Unlike some gaming laptops, there aren’t too many models too choose from here. I’ve tested the A517-51 to be specific and this model has a 9th-gen Intel Core i7 and RTX 2060 graphics card.
It’s a great combo for just
£999 from Currys, although you can buy a
£799 option from Laptops Direct if you don’t mind a Core i5 and a GTX 1650. There’s also an
£849 model which gets you a GTX 1650 Ti.
In the US, the Nitro 5 costs
$1,199 for the model I’ve tested here.
Check out some alternatives in our
best gaming laptop chart.
Overall, Acer has done a great job of building a 17in gaming laptop for those on a tighter budget. Coming in at under £1,000 in the UK but you get a Core i7 chip, 120Hz screen and, most importantly an RTX 2060 GPU.
This means, the Nitro 5 can keep up with much more expensive laptops so if you’re looking for raw performance inside a desktop replacement without breaking the bank, this is an excellent choice.
The Nitro 5 also has plenty of ports and a nice keyboard, but there are inevitable downsides to a cheaper gaming laptop.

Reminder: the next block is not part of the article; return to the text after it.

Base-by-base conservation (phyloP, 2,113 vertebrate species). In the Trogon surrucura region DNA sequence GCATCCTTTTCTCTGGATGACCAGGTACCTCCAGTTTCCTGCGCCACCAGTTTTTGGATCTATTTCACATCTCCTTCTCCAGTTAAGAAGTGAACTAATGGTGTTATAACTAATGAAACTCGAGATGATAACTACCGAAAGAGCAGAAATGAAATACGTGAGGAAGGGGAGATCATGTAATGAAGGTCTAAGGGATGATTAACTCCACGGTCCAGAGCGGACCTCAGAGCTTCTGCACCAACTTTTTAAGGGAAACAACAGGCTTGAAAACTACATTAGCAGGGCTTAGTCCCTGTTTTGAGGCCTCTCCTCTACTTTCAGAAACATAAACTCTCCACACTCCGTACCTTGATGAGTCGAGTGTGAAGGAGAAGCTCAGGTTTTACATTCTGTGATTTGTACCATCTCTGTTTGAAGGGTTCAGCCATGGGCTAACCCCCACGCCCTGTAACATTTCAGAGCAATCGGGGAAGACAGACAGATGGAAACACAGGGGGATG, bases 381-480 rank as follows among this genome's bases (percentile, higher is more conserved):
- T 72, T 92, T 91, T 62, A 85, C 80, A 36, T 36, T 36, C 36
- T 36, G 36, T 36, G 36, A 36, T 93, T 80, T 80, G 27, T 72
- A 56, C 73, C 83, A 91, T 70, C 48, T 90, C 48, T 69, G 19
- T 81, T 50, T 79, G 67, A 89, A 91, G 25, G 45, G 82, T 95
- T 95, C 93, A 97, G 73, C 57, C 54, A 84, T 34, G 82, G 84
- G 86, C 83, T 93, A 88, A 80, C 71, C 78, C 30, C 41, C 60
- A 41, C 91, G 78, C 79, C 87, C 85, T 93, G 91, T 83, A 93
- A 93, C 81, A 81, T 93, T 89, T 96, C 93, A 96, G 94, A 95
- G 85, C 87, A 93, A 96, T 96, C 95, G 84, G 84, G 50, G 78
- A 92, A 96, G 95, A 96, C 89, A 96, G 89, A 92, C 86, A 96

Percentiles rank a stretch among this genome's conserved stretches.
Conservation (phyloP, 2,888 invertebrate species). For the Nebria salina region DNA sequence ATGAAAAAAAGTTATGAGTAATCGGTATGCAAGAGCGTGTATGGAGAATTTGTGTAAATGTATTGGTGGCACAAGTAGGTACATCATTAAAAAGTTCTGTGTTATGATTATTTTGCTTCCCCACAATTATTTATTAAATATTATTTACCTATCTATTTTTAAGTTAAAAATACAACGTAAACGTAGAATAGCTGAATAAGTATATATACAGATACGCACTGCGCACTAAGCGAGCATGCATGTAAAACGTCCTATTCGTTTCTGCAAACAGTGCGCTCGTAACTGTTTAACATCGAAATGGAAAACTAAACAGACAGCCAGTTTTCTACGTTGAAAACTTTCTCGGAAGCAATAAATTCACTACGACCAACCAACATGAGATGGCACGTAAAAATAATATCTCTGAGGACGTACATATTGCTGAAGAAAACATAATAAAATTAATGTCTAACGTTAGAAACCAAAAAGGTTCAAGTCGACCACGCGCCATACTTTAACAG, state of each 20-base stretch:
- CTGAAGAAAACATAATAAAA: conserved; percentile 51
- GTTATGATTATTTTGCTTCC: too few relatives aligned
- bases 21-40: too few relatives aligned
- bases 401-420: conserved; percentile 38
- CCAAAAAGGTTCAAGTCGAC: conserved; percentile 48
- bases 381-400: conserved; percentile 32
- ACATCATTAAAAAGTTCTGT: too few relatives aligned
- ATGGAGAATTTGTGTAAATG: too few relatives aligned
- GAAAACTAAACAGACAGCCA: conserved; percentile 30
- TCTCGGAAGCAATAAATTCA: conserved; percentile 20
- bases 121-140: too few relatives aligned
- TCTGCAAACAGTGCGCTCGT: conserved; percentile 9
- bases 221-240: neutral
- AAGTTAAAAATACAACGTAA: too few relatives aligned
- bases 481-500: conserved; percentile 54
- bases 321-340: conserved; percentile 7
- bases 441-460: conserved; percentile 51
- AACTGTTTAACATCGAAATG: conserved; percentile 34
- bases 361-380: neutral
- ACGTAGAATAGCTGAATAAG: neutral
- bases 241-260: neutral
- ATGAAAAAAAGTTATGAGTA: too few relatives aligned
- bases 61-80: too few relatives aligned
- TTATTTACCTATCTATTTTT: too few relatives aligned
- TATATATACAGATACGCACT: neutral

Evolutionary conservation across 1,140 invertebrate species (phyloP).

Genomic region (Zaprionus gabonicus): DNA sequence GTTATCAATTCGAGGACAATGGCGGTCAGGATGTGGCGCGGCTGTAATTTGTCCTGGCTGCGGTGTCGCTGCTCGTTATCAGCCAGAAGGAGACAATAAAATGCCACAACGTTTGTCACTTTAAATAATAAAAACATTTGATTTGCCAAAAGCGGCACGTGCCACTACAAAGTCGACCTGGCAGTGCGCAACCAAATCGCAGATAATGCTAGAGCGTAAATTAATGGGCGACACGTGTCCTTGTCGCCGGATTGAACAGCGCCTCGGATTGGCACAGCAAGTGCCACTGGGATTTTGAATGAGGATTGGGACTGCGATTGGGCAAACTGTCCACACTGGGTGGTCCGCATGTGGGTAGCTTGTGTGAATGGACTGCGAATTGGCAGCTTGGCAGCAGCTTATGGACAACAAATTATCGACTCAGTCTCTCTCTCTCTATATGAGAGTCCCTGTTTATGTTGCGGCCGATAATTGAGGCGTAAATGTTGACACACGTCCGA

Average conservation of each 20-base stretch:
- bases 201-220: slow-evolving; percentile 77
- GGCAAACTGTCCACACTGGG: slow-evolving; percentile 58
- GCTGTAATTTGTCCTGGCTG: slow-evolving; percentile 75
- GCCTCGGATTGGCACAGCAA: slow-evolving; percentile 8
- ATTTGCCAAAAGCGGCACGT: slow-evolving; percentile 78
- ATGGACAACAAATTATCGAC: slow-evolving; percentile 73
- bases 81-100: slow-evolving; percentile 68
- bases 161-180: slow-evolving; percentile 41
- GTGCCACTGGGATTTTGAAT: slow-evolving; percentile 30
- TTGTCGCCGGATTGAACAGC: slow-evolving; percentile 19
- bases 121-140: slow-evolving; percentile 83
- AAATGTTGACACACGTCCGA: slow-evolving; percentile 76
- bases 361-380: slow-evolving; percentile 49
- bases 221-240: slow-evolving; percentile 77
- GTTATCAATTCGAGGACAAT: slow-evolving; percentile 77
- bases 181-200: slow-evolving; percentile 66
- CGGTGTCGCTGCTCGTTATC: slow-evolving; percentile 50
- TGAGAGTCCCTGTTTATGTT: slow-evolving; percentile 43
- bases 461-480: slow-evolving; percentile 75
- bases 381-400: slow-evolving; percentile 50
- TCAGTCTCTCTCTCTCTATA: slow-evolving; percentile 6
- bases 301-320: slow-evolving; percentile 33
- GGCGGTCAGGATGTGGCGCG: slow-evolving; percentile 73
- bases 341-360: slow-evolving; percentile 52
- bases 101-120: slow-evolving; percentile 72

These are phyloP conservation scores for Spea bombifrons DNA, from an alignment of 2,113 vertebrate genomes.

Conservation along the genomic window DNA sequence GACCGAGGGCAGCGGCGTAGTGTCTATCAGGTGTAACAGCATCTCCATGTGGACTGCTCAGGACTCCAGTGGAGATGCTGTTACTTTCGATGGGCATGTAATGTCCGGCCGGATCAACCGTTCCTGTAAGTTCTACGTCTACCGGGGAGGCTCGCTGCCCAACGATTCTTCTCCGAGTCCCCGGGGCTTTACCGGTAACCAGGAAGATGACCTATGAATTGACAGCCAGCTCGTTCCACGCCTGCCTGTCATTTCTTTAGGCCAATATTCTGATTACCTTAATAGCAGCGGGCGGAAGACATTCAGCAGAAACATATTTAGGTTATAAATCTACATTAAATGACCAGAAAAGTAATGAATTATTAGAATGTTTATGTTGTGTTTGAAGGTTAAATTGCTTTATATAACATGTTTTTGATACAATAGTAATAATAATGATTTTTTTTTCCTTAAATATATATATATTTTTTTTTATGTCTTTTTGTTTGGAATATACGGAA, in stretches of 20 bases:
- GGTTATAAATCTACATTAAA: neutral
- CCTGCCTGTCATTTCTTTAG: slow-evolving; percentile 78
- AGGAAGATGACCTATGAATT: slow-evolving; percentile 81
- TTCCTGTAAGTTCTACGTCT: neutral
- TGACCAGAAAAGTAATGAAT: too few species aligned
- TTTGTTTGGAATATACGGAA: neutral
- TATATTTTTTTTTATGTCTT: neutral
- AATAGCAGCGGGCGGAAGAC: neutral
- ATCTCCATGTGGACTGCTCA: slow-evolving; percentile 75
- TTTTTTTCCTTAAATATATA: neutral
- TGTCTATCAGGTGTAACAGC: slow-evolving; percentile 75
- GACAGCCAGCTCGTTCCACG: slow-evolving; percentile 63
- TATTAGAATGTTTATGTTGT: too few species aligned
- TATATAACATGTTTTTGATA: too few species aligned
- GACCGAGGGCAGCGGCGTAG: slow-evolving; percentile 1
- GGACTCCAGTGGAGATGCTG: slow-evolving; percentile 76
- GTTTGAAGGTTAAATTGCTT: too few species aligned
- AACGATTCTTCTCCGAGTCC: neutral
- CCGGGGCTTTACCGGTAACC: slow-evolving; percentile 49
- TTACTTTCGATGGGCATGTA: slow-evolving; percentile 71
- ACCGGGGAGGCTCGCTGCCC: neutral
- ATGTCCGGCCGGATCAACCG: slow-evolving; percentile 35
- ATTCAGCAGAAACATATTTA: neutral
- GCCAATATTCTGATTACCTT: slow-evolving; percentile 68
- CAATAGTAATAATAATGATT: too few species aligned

Most are perfectly acceptable like the plainer design and plastic build, along with a few basic specs. However, the main issue here is the poor colour performance from the screen making games look somewhat dull.
Acer Nitro 5 (A517-51): Specs
- OS: Windows 10
- Screen: 17.3in 1920 x 1080 IPS 120Hz
- Processor: 2.6GHz Intel Core i7-9750
- Graphics: Nvidia GeForce RTX 2060 6GB
- Memory: 8GB 2,600MHz DDR4
- Storage: 256GB SSD
- Ports: 1x USB Type-C, 2x USB 3.1, 1x USB 2.0, 1x HDMI 2.0, 1x Gigabit Ethernet, 1x 3.5mm audio
- Connectivity: Dual-band 802.11ac WiFi 5, Bluetooth 5.1
- Webcam: 1Mp
- Speakers: Stereo speakers
- Battery: 4-cell Lithium-ion
- Dimensions: 403 x 269 x 28mm
- Weight: 2.6kg
- Warranty: 1yr